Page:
As an adult child, having conversations with a parent about their finances can trigger difficult emotions. You may approach them because you are fearful about whether your parent has enough money, both for today and the future, or you may have concerns about their current or future ability to manage their finances. However—depending on your approach—your parent may subsequently feel you are interfering or implying they are not competent to manage their own affairs.
Given all of the emotions around money, as an adult child, how can you approach the financial talk with your parent to ensure the greatest likelihood of an effective and harmonious conversation?
Respectfully raise the topic
It’s best to think about the initial conversation from your parent’s perspective. Start by reassuring them that you are not trying to be nosy or interfere in their life. Instead, your goal is to support their independence and quality of life. However, in order for you to be helpful if a need arises, there is some basic financial information that would be important for you to know. If you don’t know whether your parent has a Power of Attorney (POA), this is a good transition into a financial conversation. Every adult needs to appoint a POA to manage their finances if there is ever an issue of incapacity, either cognitive or physical.
You could start by saying, “Mom, I’m not sure who you want to look after your finances if the need ever arises?” If you know you are the POA, this allows you to say that you want to make sure that you understand your parent’s finances and how they would want you to manage them, should there ever be a need to do so. Some people will brush this aside and say something to the effect that they will talk to you in the future, that they are “just fine” right now; but this is an opportunity to remind them (and yourself!) that the time to have these conversations is when things are “just fine.” Often it is too late if we wait.
Make the conversation mutual
Consider making the discussion a mutual conversation. This means that you also share information about your POA, or talk about how you are about to appoint someone. Now, instead of your parent being in the “hot seat” about their finances, the conversation becomes about the recognition that all adults need to put plans in place, whatever their age.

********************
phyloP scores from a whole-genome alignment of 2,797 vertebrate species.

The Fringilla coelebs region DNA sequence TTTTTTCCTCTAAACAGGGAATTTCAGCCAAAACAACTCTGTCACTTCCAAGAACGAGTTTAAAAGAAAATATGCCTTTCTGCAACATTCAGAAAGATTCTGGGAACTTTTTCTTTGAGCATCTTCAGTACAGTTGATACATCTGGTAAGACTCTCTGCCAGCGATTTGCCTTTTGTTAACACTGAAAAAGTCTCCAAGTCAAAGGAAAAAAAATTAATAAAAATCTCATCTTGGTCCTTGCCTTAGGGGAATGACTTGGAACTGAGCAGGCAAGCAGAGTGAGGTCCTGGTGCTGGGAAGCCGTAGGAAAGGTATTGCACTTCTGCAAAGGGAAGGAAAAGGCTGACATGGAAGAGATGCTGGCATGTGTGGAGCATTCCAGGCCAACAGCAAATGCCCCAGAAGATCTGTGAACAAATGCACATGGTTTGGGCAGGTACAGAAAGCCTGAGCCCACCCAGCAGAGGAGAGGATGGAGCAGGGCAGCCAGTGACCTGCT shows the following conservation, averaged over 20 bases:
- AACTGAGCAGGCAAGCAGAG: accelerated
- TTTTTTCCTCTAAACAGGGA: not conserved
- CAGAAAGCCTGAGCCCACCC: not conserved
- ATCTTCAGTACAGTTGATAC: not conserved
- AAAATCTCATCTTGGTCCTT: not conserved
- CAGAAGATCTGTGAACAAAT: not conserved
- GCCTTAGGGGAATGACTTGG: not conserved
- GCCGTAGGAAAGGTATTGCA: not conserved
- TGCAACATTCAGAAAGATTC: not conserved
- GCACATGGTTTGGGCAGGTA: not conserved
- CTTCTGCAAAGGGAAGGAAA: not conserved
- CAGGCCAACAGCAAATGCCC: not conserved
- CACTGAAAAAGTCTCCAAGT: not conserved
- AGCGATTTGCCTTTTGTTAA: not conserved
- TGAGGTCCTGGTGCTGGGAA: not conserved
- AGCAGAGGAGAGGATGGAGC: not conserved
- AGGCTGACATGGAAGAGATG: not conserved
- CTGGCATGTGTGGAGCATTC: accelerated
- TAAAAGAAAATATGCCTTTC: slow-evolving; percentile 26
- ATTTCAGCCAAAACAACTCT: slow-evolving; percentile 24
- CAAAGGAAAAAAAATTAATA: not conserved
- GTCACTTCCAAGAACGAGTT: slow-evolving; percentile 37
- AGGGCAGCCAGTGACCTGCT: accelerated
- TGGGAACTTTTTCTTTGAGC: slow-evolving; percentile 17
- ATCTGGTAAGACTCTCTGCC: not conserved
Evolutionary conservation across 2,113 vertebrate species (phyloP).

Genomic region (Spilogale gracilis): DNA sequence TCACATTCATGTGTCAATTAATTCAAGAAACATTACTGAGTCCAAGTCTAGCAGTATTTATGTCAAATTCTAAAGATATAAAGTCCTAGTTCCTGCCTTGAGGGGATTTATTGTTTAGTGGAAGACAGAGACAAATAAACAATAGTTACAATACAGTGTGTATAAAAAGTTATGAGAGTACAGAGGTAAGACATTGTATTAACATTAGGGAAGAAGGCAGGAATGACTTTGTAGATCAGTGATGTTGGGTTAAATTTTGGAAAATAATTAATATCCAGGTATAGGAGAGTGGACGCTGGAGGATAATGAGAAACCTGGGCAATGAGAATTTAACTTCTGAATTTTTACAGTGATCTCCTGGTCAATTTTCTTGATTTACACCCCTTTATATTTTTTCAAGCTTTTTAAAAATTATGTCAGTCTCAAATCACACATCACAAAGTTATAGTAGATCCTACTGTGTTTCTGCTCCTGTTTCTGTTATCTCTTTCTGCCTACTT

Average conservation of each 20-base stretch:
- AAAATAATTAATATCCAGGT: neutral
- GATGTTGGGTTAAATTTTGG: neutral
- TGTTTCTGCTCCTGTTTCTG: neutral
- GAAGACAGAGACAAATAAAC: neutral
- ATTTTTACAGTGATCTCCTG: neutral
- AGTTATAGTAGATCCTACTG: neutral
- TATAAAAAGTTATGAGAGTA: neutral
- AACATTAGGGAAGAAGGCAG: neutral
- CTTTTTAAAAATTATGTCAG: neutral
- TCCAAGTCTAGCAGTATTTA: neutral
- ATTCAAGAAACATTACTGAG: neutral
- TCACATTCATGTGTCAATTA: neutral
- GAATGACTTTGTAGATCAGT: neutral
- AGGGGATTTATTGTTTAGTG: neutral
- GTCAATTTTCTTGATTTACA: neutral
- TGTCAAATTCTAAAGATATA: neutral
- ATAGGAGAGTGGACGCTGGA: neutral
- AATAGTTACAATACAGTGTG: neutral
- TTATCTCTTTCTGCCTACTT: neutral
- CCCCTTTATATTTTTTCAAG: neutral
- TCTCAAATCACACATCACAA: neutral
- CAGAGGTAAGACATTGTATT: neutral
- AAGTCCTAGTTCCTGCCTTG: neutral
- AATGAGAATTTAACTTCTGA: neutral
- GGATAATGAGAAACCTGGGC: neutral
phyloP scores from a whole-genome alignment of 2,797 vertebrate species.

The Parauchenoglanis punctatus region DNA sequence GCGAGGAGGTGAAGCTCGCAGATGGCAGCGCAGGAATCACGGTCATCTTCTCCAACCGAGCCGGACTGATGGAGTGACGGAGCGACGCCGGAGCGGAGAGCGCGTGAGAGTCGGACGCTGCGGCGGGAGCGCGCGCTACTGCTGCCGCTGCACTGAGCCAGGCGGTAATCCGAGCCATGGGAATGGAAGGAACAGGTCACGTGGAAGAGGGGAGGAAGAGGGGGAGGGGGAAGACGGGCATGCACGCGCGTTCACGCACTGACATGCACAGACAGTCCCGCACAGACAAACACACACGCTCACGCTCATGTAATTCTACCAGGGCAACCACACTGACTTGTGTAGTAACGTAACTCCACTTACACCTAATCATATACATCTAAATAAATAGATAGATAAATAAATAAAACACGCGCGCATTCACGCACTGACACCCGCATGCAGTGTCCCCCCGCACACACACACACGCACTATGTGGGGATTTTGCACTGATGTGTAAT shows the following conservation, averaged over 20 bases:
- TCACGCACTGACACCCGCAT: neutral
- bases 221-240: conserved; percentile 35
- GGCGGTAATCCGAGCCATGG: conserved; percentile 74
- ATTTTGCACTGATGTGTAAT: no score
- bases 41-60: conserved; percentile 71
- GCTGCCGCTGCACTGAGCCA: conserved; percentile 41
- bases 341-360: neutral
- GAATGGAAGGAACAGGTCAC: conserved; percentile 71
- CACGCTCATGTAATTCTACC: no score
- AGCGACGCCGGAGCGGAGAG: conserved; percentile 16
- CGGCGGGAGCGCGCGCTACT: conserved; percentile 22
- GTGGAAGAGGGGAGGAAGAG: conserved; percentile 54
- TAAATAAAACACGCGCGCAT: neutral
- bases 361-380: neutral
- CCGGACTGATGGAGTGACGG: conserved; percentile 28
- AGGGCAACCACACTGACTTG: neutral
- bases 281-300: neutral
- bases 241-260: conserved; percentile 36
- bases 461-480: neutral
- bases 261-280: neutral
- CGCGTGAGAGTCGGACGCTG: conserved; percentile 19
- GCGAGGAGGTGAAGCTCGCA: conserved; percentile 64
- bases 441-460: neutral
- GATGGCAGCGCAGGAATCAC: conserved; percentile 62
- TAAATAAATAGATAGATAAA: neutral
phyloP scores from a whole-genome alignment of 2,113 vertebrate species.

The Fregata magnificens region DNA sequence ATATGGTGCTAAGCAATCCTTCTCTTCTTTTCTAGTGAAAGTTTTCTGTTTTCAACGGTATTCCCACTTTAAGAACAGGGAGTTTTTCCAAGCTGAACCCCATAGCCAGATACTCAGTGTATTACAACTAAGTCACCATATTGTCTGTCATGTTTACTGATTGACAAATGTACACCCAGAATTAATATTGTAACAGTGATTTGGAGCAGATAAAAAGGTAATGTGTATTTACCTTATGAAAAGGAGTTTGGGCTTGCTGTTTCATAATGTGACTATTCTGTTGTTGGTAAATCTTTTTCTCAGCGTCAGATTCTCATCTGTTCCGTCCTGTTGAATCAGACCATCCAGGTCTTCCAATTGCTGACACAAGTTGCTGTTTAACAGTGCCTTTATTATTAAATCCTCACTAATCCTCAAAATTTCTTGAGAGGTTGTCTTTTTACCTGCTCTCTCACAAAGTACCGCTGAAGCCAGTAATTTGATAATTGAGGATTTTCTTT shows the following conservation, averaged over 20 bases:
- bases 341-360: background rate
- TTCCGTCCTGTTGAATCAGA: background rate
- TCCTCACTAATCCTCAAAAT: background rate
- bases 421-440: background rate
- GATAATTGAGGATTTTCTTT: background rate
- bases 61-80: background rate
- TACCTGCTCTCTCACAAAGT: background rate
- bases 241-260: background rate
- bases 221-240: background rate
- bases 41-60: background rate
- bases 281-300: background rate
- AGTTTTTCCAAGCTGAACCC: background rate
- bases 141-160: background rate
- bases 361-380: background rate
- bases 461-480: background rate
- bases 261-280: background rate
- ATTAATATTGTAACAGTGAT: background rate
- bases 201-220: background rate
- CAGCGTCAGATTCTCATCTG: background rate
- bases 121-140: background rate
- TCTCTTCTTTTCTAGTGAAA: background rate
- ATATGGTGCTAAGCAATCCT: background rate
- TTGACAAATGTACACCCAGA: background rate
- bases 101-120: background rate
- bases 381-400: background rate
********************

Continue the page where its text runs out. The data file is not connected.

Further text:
Offer to help where needed
What if you are concerned that bills aren’t being paid or there are financial issues your parent isn’t sharing? You can ask your parent if you might be able to provide some help with day-to-day money management. It’s important to reassure them that they will remain in control of their money and you will have regularly-scheduled conversations to keep them up to date. If your parent is doing online banking, with their permission they can share online sign-in information so you can monitor accounts and bill payment. If they are not doing online banking, perhaps they will be open to you taking this over and keeping them up to date. Again, you can reassure them that your goal is to support their independence, not compromise it.
It’s very important to talk with your parent if you aren’t sure they have enough money to maintain their lifestyle, or afford additional support they may need in future. This can be a difficult and embarrassing situation that requires an even more gentle and respectful approach. If solutions are not evident, with your parent’s permission you may want to involve a financial professional to help you both sort out the situation.
When is it a good time to discuss finances with an aging parent? The sooner we have these conversations, the more likely we are to avoid a crisis or major upset. It will help take the pressure off if we think of these as a series of conversations, rather than a one-time discussion. Once the door is open, it usually becomes easier to talk about finances in the future. For most people, the results are well worth the initial discomfort. We just need to keep in mind that it is always a dance between preserving our parent’s dignity while we protect their money for their benefit.
Dr. Amy is a certified senior advisor, Vice President of the International Federation on Aging, and Co-Founder of the Essential Conversations Project. As a gerontological social worker, she has over thirty years of experience working with older adults and their families.